“Promote honest and ethical conduct and compliance with the law, particularly as related to the maintenance of the firm’s financial books and records and the preparation of its financial statements”

In other words, the Code of Ethics is primarily concerned with compliance with the law. As with the Code of Conduct this could have ethical and/or self-interested motivations. Considering all the content is already contained within the Code of Conduct, the Code of Ethics as a separate entity seems unnecessary unless its existence is to emphasis compliance with the law as a chief concern (which seems self-interested in motivation).

Subsidiaries

Further restrictions are placed on senior level employees of particular subsidiaries involved in financial markets. It is important to note that these specific codes are required by law, rather than being a company initiative. Some of the rules present in the Code of Conduct and the Code of Ethics are in these specific codes, but there are some additional ones. These employees are required to disclose all securities to the Compliance department as well as all transactions in which they are involved. Senior staff are subject to a minimum holding period of these securities and have a ‘special responsibility’ to ensure the confidentiality of customer’s information. Finally, they are required to keep accurate records including lists of code violations, present and previous codes and people with access to MNPI (U.S. Securities and Exchange Commission 2007; U.S. Securities and Exchange Commission n.d.).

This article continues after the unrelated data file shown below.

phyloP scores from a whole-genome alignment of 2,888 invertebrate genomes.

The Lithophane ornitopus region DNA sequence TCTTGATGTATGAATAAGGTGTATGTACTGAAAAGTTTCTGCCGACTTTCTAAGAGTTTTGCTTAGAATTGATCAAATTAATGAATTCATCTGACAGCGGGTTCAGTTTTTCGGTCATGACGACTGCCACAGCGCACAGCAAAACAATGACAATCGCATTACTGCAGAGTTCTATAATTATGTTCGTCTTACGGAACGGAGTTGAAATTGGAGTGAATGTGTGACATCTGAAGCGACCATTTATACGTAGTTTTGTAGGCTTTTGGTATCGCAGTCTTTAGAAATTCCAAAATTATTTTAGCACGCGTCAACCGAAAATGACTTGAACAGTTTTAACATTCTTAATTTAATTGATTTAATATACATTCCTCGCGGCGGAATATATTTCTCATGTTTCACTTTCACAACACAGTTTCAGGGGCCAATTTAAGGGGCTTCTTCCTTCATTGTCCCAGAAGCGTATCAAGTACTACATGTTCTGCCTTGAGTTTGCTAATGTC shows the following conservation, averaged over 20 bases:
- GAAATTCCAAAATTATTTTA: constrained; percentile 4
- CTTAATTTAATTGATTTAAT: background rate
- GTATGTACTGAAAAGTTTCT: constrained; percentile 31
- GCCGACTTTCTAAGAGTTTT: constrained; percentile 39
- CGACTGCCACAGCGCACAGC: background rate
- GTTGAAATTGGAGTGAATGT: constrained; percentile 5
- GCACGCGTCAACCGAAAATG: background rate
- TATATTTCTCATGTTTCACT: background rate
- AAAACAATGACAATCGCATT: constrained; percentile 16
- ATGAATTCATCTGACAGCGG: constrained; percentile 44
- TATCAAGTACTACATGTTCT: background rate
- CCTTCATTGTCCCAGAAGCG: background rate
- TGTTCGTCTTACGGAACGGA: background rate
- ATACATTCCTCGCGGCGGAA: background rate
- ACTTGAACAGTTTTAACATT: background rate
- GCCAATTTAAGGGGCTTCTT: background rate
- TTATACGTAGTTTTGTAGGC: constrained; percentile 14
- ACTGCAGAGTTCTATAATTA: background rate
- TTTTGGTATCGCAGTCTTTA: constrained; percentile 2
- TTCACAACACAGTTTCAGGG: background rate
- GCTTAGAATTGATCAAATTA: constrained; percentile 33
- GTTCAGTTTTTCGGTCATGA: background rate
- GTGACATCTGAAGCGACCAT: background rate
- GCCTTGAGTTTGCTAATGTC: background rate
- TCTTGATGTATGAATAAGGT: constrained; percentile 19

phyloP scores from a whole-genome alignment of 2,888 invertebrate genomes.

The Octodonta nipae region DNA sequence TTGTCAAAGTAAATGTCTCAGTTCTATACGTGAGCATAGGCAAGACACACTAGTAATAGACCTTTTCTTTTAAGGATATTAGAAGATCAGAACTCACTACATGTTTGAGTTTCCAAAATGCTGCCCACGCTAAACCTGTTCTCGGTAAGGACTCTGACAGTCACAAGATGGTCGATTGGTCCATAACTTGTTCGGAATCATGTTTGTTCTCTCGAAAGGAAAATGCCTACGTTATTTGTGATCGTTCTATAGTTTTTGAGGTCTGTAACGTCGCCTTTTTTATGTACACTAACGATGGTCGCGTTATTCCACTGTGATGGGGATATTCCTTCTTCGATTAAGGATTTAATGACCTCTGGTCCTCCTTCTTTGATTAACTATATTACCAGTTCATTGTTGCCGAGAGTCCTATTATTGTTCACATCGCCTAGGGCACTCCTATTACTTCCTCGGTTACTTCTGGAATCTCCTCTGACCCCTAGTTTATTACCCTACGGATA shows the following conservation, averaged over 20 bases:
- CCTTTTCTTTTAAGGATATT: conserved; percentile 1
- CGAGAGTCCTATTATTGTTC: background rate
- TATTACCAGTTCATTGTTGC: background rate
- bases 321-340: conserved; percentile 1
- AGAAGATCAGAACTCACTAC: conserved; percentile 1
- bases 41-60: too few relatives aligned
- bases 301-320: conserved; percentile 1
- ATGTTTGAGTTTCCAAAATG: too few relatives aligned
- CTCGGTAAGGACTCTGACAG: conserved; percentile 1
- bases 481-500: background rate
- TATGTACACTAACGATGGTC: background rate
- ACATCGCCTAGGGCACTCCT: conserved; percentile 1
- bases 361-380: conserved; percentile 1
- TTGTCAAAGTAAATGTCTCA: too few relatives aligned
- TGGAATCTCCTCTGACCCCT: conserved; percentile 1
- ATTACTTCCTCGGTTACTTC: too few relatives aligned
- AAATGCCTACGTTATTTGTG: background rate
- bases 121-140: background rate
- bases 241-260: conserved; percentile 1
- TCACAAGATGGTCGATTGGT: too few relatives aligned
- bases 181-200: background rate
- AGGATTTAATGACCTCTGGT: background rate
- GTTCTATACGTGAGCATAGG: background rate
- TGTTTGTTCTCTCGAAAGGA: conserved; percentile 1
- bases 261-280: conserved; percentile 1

Revisions to the Code Since the Global Financial Crisis